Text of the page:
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Mass Effect 360

Reviewing: Bio Ware Action/Rpg  |  Rating:
By pyro7i9 on
Badge: Author | Level: 1 | Gaming Expertise:

Okay, so this is BioWare's next "epic' RPG following on the heels of its wildly popular Knights of the Old Republic and Jade Empire RPG franchises. The promise of Mass Effect is to deliver a truly epic story that spans the galaxy while immersing the gamer using the "most advanced dialogue system and graphics ever". On both of these counts, I think it has delivered, but the experience is hindered by a few small details, which is what I'll get into first.

First of all: the graphics. Okay, I have to say this is one of the most impressive titles I have seen to date. From the outdoor environments to the character animations, this game, for the most part, looks great. It has its share of issues with lip-synching, which detracts from the dialogue portions at points, but, chances are, you'll be too engrossed in the dialogue (at least the first time through) to care that much. In addition, you will notice some areas where the characters don't look entirely convincing, due to some odd lighting situations and how these interact with the character animation.

In addition, this game does have a lot of pop-in textures, which are a bit annoying, but really only last for about the first 5-10 seconds after the loading screen hits. Sometimes they're not even that noticable, and I have begun to expect this from games, of which even Gears of War, Oblivion, and (rarely) Halo 3 suffer from this ailment, but this is where Mass Effect lost points on sound and visual content.

Another complaint I had with this game is the amount of content you see versus the amount of content you are actually able tgo access. Don't get me wrong, this game is teeming with planets to discover, side quests to complete, and even sub-plots to the main story, but the galaxy is HUGE, and you are only realistically able to visit about 30% of all planets you'll find on the galaxy map. The ones you can't land on are merely just planets you gaze at from the Galaxy Map and glean some information on, and the rest are sometimes too small and too repetetive to actually warrant going back to (most of these are planets you'll land on in the Mako Rover).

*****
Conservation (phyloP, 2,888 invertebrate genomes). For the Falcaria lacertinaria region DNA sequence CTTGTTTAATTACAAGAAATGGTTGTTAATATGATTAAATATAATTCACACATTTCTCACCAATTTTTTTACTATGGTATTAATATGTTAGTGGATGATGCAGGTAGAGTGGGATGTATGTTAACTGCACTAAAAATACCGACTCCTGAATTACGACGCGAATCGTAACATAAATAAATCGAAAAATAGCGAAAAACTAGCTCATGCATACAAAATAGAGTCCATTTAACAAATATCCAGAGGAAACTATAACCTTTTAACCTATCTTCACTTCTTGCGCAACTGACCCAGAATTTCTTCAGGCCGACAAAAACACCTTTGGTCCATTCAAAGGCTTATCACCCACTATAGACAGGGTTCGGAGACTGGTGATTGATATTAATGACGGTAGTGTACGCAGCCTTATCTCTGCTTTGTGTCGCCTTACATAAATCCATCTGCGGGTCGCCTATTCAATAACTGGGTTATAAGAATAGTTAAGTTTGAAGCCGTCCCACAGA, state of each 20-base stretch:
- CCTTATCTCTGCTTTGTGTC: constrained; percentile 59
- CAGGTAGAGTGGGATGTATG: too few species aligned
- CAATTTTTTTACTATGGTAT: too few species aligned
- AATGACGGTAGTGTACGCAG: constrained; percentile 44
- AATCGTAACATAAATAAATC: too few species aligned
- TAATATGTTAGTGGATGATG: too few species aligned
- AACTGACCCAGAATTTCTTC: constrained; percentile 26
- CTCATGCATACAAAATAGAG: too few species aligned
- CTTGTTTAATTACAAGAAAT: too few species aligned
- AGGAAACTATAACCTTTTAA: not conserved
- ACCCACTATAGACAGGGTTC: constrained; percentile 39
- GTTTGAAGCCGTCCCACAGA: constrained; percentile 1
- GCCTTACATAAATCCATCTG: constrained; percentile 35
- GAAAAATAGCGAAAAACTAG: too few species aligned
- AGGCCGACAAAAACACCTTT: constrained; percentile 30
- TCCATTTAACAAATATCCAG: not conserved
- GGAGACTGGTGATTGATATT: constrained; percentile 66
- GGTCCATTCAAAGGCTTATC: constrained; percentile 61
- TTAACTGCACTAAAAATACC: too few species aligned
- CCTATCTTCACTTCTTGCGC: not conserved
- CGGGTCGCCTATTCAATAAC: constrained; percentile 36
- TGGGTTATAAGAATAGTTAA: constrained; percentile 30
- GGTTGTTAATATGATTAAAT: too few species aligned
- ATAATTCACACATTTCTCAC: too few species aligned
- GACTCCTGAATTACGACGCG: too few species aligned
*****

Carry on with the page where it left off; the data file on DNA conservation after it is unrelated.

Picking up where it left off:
Other than these, however, the game is fantastic. One of the best parts of this game is actually leaving you, the gamer, with choices that effect the galaxy and test your moral judgement. At one point in the game, you must choose between saving one of two of your squadmates that are in imminent danger. This portion had me tied up for about five minutes before actually proceeding becuase I naturally didn't want to make this decision. That's only the tip of the icedberg.

The main plot of this may seem cliche: alien race trying to kill all sentient life, but you start releazing many things that make it unique. To begin with, this story isn't about you saving the galaxy: its about you stopping one person that has the potential to destroy the galaxy, even when no one else believes you. In addition, there is a history between the race that wants to kill you and those who came to the galaxy before you. This leaves some interesting possibilities for the sequels (this is only the first instillation in a planned trilogy). I don't want to give away too much here, but I left this game feeling like I had accomplished something and leaving you with a mission for the second game, which I will eagerly be waiting for.

My suggestion: buy this game, play it through once for the story, and then play it through again to get everything out if it you can. I spent a good 18 hours on the main quest alone on the normal difficulty setting my first time through, and I don't want to fathom how long a second time on veteran will take me.